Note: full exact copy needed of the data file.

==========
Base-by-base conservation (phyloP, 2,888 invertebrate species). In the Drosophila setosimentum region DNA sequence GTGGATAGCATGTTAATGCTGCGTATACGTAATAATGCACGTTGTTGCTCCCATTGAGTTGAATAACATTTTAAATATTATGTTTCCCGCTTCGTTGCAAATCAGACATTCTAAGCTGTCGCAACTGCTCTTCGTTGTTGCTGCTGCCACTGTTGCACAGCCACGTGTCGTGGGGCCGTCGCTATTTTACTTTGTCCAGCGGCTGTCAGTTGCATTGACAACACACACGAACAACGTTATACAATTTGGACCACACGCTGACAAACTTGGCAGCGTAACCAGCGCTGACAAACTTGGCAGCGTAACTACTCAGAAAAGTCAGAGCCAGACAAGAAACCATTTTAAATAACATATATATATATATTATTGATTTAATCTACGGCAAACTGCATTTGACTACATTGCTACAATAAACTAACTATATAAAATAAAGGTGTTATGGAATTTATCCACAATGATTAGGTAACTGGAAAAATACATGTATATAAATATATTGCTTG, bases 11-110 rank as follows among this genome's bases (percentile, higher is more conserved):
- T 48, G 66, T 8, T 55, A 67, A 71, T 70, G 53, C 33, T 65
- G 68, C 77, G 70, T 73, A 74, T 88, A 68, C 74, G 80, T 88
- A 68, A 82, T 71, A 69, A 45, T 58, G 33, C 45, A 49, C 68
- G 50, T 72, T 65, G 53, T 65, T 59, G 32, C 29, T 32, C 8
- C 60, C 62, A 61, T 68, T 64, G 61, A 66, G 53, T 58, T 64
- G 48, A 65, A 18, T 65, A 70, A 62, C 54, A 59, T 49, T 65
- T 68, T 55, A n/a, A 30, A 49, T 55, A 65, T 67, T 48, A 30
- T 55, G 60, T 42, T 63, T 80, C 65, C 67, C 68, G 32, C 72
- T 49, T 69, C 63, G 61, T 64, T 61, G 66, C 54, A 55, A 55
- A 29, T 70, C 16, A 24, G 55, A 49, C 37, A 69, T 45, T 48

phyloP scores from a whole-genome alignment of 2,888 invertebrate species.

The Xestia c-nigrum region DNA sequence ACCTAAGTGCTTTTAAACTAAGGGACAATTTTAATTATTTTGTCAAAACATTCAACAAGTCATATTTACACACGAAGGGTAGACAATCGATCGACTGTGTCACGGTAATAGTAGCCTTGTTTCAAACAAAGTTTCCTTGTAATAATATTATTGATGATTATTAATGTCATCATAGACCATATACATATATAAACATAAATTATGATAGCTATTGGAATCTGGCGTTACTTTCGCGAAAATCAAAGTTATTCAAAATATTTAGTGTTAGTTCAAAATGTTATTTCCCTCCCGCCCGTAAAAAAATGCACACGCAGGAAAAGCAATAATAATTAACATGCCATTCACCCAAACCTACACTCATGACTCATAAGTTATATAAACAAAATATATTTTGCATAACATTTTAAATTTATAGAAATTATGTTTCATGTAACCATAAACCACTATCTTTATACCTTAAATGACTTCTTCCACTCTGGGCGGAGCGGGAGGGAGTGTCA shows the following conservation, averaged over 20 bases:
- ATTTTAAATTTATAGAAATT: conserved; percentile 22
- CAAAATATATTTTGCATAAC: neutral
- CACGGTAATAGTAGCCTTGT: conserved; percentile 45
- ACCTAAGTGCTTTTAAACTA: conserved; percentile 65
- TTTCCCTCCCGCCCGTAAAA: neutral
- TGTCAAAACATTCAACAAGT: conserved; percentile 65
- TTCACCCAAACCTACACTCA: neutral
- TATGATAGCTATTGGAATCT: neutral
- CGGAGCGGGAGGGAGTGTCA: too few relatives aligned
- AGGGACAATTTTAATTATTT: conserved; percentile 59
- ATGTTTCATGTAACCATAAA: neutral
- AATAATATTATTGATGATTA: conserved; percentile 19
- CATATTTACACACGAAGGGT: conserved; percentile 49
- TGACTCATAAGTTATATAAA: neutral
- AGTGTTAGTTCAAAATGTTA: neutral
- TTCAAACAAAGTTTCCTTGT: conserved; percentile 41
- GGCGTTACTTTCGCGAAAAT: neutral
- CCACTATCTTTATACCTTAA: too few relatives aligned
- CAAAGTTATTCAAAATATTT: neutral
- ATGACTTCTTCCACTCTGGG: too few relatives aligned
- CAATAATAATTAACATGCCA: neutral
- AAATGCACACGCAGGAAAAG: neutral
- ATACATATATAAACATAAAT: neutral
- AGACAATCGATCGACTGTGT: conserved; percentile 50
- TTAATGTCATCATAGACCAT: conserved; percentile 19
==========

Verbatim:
Base-by-base conservation (phyloP, 2,888 invertebrate species). In the Drosophila setosimentum region DNA sequence GTGGATAGCATGTTAATGCTGCGTATACGTAATAATGCACGTTGTTGCTCCCATTGAGTTGAATAACATTTTAAATATTATGTTTCCCGCTTCGTTGCAAATCAGACATTCTAAGCTGTCGCAACTGCTCTTCGTTGTTGCTGCTGCCACTGTTGCACAGCCACGTGTCGTGGGGCCGTCGCTATTTTACTTTGTCCAGCGGCTGTCAGTTGCATTGACAACACACACGAACAACGTTATACAATTTGGACCACACGCTGACAAACTTGGCAGCGTAACCAGCGCTGACAAACTTGGCAGCGTAACTACTCAGAAAAGTCAGAGCCAGACAAGAAACCATTTTAAATAACATATATATATATATTATTGATTTAATCTACGGCAAACTGCATTTGACTACATTGCTACAATAAACTAACTATATAAAATAAAGGTGTTATGGAATTTATCCACAATGATTAGGTAACTGGAAAAATACATGTATATAAATATATTGCTTG, bases 11-110 rank as follows among this genome's bases (percentile, higher is more conserved):
- T 48, G 66, T 8, T 55, A 67, A 71, T 70, G 53, C 33, T 65
- G 68, C 77, G 70, T 73, A 74, T 88, A 68, C 74, G 80, T 88
- A 68, A 82, T 71, A 69, A 45, T 58, G 33, C 45, A 49, C 68
- G 50, T 72, T 65, G 53, T 65, T 59, G 32, C 29, T 32, C 8
- C 60, C 62, A 61, T 68, T 64, G 61, A 66, G 53, T 58, T 64
- G 48, A 65, A 18, T 65, A 70, A 62, C 54, A 59, T 49, T 65
- T 68, T 55, A n/a, A 30, A 49, T 55, A 65, T 67, T 48, A 30
- T 55, G 60, T 42, T 63, T 80, C 65, C 67, C 68, G 32, C 72
- T 49, T 69, C 63, G 61, T 64, T 61, G 66, C 54, A 55, A 55
- A 29, T 70, C 16, A 24, G 55, A 49, C 37, A 69, T 45, T 48

phyloP scores from a whole-genome alignment of 2,888 invertebrate species.

The Xestia c-nigrum region DNA sequence ACCTAAGTGCTTTTAAACTAAGGGACAATTTTAATTATTTTGTCAAAACATTCAACAAGTCATATTTACACACGAAGGGTAGACAATCGATCGACTGTGTCACGGTAATAGTAGCCTTGTTTCAAACAAAGTTTCCTTGTAATAATATTATTGATGATTATTAATGTCATCATAGACCATATACATATATAAACATAAATTATGATAGCTATTGGAATCTGGCGTTACTTTCGCGAAAATCAAAGTTATTCAAAATATTTAGTGTTAGTTCAAAATGTTATTTCCCTCCCGCCCGTAAAAAAATGCACACGCAGGAAAAGCAATAATAATTAACATGCCATTCACCCAAACCTACACTCATGACTCATAAGTTATATAAACAAAATATATTTTGCATAACATTTTAAATTTATAGAAATTATGTTTCATGTAACCATAAACCACTATCTTTATACCTTAAATGACTTCTTCCACTCTGGGCGGAGCGGGAGGGAGTGTCA shows the following conservation, averaged over 20 bases:
- ATTTTAAATTTATAGAAATT: conserved; percentile 22
- CAAAATATATTTTGCATAAC: neutral
- CACGGTAATAGTAGCCTTGT: conserved; percentile 45
- ACCTAAGTGCTTTTAAACTA: conserved; percentile 65
- TTTCCCTCCCGCCCGTAAAA: neutral
- TGTCAAAACATTCAACAAGT: conserved; percentile 65
- TTCACCCAAACCTACACTCA: neutral
- TATGATAGCTATTGGAATCT: neutral
- CGGAGCGGGAGGGAGTGTCA: too few relatives aligned
- AGGGACAATTTTAATTATTT: conserved; percentile 59
- ATGTTTCATGTAACCATAAA: neutral
- AATAATATTATTGATGATTA: conserved; percentile 19
- CATATTTACACACGAAGGGT: conserved; percentile 49
- TGACTCATAAGTTATATAAA: neutral
- AGTGTTAGTTCAAAATGTTA: neutral
- TTCAAACAAAGTTTCCTTGT: conserved; percentile 41
- GGCGTTACTTTCGCGAAAAT: neutral
- CCACTATCTTTATACCTTAA: too few relatives aligned
- CAAAGTTATTCAAAATATTT: neutral
- ATGACTTCTTCCACTCTGGG: too few relatives aligned
- CAATAATAATTAACATGCCA: neutral
- AAATGCACACGCAGGAAAAG: neutral
- ATACATATATAAACATAAAT: neutral
- AGACAATCGATCGACTGTGT: conserved; percentile 50
- TTAATGTCATCATAGACCAT: conserved; percentile 19